CREATED in the middle of the Covid pandemic, Scotland’s newest poetry festival was launched in a spirit of defiance.

“There was this idea that even though the world seemed to be stopping, we had to keep going – we had to do something to celebrate our amazing, vibrant contemporary poetry scene,” director Emma Collins told the Sunday National.

This resolve is reflected in the festival’s name, Push The Boat Out (PTBO) – the first line of the poem At Eighty by the late Scots Makar Edwin Morgan.

And the enthusiastic response the festival has generated appears to demonstrate that the land of Rabbie Burns still has an appetite for poetry.

“Scotland has always been a place of poetry,” said Collins. “It’s an expressive medium and it helps us understand the world around us and our place within it and I think Scotland has definitely been a seat of that.”

Yet even she admits she is amazed by how quickly the festival has grown. Its third edition next month has more than 50 events featuring almost 100 performers with some already nearly sold out.

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“The poetry scene in Scotland today is amplified and lives both on and off the page,” Collins said.

“It’s multicultural, diverse and modern in its themes and topics. It’s unconventional, inclusive, contemporary and, I think, this is reflected within this year’s programming and in what PTBO sets out to do as Edinburgh’s international poetry festival.

We have a fantastic line-up this year and I think we are a really welcoming festival and that is one of the reasons we have been embraced so quickly.

She added: “We are trying to celebrate the multifaceted nature of poetry in Scotland today and harness new ways of celebrating words. We are really looking at it as something that everyone can enjoy and find a way to come into.

“Sometimes, in the past, poetry has maybe been seen as something that is a bit elite and something that you had to be educated into understanding but actually poetry speaks to people in all different kinds of ways.”

Collins pointed out that Burns wrote in Scots, using the language of people around him which was part of his appeal.

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“I think hearing poetry in your own vernacular perhaps makes it feel much more welcoming and something that you could also do,” said Collins.

“For example, the spoken word theme in Scotland has really taken off in the last 10 years and is more rooted in an oral tradition, with people coming to the stage as themselves and speaking in a very accessible way that is still skilled, thoughtful and often looking at really vital issues.”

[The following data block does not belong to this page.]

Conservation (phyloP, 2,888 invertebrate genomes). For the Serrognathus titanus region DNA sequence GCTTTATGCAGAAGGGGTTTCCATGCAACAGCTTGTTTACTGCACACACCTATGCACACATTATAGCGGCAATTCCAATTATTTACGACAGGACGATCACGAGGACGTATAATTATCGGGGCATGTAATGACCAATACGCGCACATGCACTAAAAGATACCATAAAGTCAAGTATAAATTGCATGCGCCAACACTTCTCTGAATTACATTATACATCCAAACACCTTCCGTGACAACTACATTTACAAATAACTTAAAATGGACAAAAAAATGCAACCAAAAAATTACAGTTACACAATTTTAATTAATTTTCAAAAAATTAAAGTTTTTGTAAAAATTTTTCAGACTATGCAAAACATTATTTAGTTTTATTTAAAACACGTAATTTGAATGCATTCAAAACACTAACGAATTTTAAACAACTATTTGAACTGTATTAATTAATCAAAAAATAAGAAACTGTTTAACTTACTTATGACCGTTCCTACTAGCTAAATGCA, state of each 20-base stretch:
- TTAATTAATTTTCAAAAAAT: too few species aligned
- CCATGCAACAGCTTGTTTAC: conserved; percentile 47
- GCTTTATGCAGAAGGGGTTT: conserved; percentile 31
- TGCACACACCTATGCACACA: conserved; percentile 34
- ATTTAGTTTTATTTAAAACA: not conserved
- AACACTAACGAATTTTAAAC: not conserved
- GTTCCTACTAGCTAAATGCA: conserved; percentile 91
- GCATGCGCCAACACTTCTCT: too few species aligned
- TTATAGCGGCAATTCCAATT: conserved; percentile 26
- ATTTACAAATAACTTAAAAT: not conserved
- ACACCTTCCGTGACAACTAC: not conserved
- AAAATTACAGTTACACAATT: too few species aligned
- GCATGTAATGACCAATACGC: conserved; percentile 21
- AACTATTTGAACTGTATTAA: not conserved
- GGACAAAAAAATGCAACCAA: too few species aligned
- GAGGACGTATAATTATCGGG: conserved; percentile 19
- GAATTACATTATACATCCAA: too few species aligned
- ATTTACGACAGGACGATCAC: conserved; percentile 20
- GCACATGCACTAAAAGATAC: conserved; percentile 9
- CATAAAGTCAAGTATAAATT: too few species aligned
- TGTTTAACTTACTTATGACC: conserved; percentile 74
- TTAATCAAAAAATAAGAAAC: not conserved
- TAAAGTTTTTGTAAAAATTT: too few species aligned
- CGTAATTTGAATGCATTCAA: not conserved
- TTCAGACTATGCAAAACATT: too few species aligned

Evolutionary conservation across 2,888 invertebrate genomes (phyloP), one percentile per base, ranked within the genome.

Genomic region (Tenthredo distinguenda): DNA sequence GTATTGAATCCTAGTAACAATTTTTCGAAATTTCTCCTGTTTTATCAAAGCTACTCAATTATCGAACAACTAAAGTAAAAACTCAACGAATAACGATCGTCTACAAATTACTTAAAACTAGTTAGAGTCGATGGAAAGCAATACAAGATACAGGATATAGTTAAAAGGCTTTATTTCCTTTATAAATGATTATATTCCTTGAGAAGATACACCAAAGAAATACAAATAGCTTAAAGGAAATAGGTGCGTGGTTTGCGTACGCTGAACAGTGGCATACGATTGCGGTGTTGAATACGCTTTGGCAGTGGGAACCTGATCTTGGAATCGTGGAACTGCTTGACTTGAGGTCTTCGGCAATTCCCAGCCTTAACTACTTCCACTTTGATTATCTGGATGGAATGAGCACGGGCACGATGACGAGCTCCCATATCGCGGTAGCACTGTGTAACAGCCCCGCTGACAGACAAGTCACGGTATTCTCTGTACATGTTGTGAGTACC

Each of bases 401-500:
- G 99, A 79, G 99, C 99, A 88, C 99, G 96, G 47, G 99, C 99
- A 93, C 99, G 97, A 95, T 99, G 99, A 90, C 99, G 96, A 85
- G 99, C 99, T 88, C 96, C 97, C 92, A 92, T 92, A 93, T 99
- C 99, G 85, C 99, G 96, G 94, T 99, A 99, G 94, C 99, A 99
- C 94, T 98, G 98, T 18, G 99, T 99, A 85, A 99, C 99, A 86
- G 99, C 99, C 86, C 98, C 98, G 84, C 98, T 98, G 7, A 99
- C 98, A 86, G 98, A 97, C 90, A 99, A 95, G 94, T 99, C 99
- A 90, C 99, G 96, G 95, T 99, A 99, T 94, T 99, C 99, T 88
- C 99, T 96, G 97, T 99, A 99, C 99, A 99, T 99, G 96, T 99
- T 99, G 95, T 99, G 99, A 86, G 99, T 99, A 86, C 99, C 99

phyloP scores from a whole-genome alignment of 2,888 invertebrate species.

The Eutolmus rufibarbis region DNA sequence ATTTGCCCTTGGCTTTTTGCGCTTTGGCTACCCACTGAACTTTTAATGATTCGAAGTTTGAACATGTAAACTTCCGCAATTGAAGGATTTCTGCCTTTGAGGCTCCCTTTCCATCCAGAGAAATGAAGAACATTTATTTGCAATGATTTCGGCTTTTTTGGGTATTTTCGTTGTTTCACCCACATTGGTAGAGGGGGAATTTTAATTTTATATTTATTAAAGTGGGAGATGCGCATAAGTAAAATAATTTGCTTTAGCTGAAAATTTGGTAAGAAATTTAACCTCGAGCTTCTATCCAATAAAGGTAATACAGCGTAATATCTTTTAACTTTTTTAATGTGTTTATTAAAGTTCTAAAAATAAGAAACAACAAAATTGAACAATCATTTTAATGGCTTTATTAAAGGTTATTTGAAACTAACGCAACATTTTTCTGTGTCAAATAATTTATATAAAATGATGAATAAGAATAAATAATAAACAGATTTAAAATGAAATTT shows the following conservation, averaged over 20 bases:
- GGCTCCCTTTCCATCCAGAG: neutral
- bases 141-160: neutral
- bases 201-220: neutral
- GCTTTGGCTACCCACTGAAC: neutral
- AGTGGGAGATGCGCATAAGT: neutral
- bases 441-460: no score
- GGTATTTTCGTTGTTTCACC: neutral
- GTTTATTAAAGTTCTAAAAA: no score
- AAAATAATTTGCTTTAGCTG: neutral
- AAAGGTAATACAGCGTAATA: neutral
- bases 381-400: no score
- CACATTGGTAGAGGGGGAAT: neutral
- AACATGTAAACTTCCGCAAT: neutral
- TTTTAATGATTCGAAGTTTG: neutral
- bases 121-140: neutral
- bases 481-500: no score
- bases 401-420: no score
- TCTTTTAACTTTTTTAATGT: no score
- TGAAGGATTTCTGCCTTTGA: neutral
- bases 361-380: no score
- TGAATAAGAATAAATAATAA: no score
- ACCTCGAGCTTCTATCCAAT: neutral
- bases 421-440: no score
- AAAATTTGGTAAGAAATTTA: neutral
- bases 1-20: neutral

As well as recognising Scots and Gaelic poetry, the festival is increasingly showcasing poetry written in British Sign Language and the programme also encompasses lyrics, rap and hip hop.

Running over the weekend of November 24-26 in Edinburgh’s Summerhall, the festival, supported by Creative Scotland, includes poetry readings, discussions, new commissions, singer-songwriter circles, music hybrid events, dance and hip hop, poetic cocktail-making classes, film screenings, beach walks and workshops.

Events include a celebration of the poetry of songwriting with Hamish Hawk, Karine Polwart and Inua Ellams, while Bemz, Dave Hook and Queen of Harps will lift the lid on their songwriting process by sharing the backstory to their songs in a Song Exploder event. Multi-instrumentalist Dizraeli will take a look at human creation and connection in their event, Animal Noises.

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There are newly commissioned features from Ever Dundas, Harry Josephine Giles and Iona Lee in a darkly gothic night of poetry and original music composed by David Paul Jones – as well as newly commissioned performances from Imogen Stirling, Alycia Pirmohamed and Ross McCleary in partnership with the National Theatre of Scotland.

There is a look at the politics of poetry with Jeremy Corbyn and Len McCluskey, Yvonne Reddick’s urgent climate poetry, Kim Moore’s feminist poetic and the poem-stories of William Letford and Dawn Watson. The online programme includes international poetry stars Meena Kandasamy and Tishani Doshi.

“This year’s programme is a true showcasing of contemporary excellence, with modern, charged, alive, joyful and celebratory events that are also vehicles for important and vital discussions,” said Collins.